These tasting notes accompany our feature on Hawke’s Bay as part of our New Zealand 2020 series
(2020) Te Muna Road is the address of Craggy Range's property in Martinborough, though since acquiring another large vineyard nearby, some labels will now drop the 'Road' and simply state 'Te Muna'. Julian says this comes from a very humid site which doesn't produce every vintage. It sees eight hours skin contact, and half made in foudre, half in steel. Beautiful pale greenish colour. Clean, dry apple juice and lemon, there's a salty lick of minerals and lemon juice in a sheer style of Riesling where the 9g/l of residual sugar is entirely negated by its acidity. Price and stockist in the UK is for the previous vintage at time of review.
(2020) There is a Marlborough Sauvignon in the portfolio, but here we have a different expression from Craggy Range's Martinbourgh vineyards. Part was fermented in oak puncheons, part in steel. A little touch of creaminess and peach and lemon peel, a little passion fruit, but very little herbaceous character. A huge thrust of limey citrus zest on the palate leaves this mouth-watering in decisive.
(2020) Again, a combination of stainless steel tanks and puncheons for ferment and ageing, though not much oak influence on the nose. From shallow, warm clay loam soils near Cape Kidnappers in Hawke's Bay, lots of punchy citrus, orchard fruits, ripe fruit sweetness, a touch of waxy lemon character. A little nutty infill from the oak and good, lightly salty acidity balances nicely.
(2020) From a single block of Chardonnay this is fermented with wild yeasts in barriques, and spends 12 months in barrel (38% new) with 100% malolactic fermentation. Lovely nose, the crushed almond and sheen of oatmeal over pear, melon, and lemon meringue pie is fairly obvious, but the palate is both racy and concentrated, nutty notes, bright and juicy orange, and a rounding fruit concentration and texture. Price and stockist quoted is for an earlier vintage at time of review.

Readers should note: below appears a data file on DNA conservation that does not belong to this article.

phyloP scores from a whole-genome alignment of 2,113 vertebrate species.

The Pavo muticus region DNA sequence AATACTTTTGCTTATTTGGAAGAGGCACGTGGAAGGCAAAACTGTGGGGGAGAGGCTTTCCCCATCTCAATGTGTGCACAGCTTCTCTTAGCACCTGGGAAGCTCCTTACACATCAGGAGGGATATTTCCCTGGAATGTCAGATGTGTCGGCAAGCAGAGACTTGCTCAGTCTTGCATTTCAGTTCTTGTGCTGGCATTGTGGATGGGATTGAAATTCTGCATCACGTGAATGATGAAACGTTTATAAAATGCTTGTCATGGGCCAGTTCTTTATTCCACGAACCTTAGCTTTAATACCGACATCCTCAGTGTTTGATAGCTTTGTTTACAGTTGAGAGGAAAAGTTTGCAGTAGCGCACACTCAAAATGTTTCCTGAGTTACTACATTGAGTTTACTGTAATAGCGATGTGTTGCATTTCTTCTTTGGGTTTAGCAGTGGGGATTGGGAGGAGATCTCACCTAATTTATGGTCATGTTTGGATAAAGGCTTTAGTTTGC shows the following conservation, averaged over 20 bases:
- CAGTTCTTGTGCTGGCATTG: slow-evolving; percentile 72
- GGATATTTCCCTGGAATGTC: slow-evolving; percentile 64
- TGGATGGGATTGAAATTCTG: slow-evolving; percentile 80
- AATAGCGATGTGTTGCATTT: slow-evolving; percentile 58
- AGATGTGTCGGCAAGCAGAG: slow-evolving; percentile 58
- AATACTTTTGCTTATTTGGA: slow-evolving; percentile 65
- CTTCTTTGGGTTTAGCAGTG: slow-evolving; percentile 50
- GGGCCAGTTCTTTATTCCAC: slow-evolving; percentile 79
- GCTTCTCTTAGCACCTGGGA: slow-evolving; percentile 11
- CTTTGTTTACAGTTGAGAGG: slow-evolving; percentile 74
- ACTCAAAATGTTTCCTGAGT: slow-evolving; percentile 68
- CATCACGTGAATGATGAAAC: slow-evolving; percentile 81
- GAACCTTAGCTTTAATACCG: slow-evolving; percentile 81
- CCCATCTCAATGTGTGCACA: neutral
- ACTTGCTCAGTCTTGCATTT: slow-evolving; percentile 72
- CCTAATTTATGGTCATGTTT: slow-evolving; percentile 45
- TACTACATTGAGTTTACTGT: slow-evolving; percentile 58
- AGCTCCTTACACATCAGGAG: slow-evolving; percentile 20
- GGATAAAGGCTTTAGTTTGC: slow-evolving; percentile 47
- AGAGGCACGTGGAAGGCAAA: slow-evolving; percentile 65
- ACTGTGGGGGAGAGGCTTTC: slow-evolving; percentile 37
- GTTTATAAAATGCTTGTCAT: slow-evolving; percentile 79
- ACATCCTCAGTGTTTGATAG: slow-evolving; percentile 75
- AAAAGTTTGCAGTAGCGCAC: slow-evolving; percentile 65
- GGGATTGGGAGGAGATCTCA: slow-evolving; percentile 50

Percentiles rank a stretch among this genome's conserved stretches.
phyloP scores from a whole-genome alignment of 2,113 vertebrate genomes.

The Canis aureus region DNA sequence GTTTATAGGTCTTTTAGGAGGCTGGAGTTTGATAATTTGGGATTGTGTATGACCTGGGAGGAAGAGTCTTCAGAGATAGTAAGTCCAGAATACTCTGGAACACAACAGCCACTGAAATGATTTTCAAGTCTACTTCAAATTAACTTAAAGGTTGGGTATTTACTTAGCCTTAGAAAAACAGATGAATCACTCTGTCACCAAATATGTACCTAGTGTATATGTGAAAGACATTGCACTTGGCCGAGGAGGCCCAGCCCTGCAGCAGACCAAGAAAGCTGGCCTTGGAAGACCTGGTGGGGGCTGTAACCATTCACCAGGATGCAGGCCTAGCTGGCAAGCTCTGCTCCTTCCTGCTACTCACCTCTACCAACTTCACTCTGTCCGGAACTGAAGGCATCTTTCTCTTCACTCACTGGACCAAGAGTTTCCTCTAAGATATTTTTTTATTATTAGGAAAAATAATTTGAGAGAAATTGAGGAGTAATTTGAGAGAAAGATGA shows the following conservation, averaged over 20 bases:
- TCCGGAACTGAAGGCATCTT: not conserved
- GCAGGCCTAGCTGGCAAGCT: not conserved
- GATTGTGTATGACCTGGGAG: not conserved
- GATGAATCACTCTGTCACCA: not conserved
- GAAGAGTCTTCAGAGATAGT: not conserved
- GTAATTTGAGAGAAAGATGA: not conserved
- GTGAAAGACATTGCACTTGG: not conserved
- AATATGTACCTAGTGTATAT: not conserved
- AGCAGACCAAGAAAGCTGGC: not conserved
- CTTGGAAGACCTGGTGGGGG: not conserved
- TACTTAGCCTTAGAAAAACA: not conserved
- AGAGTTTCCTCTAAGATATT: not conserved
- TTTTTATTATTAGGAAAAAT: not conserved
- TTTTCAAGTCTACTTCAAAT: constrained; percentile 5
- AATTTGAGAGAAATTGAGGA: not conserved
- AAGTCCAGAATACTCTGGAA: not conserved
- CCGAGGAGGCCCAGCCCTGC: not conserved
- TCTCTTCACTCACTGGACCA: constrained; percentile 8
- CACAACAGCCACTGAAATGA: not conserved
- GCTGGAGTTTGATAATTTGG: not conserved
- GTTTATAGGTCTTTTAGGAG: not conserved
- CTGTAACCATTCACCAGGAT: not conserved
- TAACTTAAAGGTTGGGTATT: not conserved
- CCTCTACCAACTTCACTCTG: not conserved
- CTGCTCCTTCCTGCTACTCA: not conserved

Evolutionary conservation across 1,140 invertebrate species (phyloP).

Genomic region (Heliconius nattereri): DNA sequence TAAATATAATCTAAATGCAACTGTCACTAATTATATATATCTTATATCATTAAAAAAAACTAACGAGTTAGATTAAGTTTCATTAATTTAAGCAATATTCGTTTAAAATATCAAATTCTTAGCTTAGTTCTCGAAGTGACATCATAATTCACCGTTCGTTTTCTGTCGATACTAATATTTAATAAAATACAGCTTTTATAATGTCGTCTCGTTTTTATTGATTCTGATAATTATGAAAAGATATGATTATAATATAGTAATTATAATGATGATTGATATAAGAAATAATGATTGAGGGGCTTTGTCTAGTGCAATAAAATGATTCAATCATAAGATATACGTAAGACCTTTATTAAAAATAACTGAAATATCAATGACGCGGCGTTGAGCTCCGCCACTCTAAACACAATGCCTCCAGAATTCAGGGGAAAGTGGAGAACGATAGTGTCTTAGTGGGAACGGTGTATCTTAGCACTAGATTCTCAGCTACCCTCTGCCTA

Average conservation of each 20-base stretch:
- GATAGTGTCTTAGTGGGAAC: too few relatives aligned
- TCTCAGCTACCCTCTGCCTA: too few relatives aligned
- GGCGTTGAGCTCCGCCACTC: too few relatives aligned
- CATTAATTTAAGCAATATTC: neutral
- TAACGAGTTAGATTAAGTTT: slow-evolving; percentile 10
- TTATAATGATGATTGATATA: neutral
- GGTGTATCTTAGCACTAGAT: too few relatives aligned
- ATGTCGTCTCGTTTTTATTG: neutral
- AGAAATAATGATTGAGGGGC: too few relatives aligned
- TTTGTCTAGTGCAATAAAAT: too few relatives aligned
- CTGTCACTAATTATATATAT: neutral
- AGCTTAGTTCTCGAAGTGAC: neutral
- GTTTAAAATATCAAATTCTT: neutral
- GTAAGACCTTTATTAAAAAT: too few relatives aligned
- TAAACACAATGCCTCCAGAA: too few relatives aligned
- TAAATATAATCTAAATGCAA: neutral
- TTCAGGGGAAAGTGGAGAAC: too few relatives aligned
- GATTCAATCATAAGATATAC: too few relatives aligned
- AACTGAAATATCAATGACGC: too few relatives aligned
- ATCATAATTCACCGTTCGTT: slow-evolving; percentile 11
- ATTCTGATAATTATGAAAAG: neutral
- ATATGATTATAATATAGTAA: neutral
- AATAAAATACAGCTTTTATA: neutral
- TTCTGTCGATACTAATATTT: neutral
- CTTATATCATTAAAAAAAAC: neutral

(2020) From 45 different sections of vineyards, a lovely perfume here, berries, truffle, a touch of woodsmoke. Sweet fruit on the palate, a little chestnut and briar, then a lip tingling spice. Tight tannins and acidity, a little grippy edge in the finish. Single bottle price given. Ministry of Drinks sells a case of six at £18.99 per bottle at time of review.
(2020) 50% whole bunch pressed, into oak cuves and steel. Aged in barrel, 30% new. Very dark, has an intense violet edge to the blue black fruit. Sweet, supple, savoury and silky in texture, it is fruity and dense, even quite plummy on the palate, but floral edged at all times showing finesse.
(2020) Concentrated glossy black fruit aromas, a refined violet edge. Immediately layered, plush and supple, taut tannins and the sweetness of fruit comes through again. Deliciously savoury, a tonic with savoury tannin and acid balance, supple, sweet length and spice.
(2020) Ramps up the sweet black fruit intensity. A tiny glimpse of violet and game here, of complexity with a meaty and ripe, umami, pastrami character on the palate, a beautifully sour cherry acidity too and fine tannins.
(2020) The blend is 58% Merlot, 21% Cabernet Franc and 20% Cabernet Sauvignon - plus 1% Petit Verdot. It spent 18 months in French oak barrels. Meat and graphite, touches of bloodiness and game, melt into black fruit. On the palate the citrus acidity and juicy, tight tannins give a long, quite firm finish.
Back to Craggy Range profile in our feature on Hawke’s Bay